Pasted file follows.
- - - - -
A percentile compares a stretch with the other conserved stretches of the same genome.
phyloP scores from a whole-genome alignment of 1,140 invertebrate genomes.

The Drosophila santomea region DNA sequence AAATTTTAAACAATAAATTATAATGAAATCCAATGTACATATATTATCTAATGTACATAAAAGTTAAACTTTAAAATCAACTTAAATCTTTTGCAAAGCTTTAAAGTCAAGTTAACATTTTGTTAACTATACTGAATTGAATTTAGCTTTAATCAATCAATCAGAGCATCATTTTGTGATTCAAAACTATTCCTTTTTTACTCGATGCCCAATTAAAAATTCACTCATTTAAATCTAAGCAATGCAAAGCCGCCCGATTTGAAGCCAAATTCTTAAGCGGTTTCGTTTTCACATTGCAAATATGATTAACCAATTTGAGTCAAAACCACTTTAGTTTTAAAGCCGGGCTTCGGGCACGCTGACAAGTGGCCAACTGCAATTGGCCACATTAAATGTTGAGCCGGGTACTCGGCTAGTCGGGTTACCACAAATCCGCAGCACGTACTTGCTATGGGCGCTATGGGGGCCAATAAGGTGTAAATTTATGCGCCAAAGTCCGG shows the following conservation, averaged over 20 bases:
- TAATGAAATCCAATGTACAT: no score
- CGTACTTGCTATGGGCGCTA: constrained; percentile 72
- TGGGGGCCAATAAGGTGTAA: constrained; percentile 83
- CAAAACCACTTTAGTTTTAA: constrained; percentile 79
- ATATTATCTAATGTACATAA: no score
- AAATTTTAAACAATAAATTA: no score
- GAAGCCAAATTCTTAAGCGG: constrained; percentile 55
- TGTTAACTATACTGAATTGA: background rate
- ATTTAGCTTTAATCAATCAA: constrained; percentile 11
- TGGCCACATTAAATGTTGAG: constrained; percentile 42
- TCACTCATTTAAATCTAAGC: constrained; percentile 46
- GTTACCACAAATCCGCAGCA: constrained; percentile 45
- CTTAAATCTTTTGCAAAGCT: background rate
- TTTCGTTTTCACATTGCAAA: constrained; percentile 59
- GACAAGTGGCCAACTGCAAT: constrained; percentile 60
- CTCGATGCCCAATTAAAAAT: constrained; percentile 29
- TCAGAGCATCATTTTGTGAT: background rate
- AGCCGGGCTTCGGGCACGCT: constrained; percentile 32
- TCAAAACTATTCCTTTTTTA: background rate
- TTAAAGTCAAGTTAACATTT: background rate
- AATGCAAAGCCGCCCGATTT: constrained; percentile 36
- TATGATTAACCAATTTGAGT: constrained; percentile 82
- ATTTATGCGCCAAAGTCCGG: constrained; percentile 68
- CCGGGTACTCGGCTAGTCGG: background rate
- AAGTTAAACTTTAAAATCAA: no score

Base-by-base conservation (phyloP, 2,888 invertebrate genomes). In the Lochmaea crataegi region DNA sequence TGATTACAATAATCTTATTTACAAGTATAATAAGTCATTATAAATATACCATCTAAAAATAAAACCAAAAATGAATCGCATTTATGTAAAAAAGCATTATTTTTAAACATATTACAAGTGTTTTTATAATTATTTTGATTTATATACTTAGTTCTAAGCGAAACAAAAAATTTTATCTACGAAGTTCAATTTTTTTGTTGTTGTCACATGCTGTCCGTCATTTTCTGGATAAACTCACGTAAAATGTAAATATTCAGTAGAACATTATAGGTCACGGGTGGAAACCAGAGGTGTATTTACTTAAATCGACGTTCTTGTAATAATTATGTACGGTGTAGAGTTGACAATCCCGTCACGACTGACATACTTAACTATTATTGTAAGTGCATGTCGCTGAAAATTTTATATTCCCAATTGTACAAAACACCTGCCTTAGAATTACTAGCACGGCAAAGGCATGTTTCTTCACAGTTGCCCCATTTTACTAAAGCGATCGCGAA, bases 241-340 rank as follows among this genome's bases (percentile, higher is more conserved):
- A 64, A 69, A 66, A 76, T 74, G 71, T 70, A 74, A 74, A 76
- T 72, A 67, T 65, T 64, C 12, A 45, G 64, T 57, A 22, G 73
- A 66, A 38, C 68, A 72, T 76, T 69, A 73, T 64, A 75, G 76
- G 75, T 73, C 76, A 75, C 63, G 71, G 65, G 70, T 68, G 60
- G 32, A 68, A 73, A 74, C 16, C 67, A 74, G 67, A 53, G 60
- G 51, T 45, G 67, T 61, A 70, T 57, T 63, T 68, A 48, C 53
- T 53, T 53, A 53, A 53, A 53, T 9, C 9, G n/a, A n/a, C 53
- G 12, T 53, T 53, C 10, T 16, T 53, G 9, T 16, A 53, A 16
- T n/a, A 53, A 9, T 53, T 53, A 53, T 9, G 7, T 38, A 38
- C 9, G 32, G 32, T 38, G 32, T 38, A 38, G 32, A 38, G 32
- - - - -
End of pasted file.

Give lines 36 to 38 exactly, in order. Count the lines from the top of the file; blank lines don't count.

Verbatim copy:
- T 53, T 53, A 53, A 53, A 53, T 9, C 9, G n/a, A n/a, C 53
- G 12, T 53, T 53, C 10, T 16, T 53, G 9, T 16, A 53, A 16
- T n/a, A 53, A 9, T 53, T 53, A 53, T 9, G 7, T 38, A 38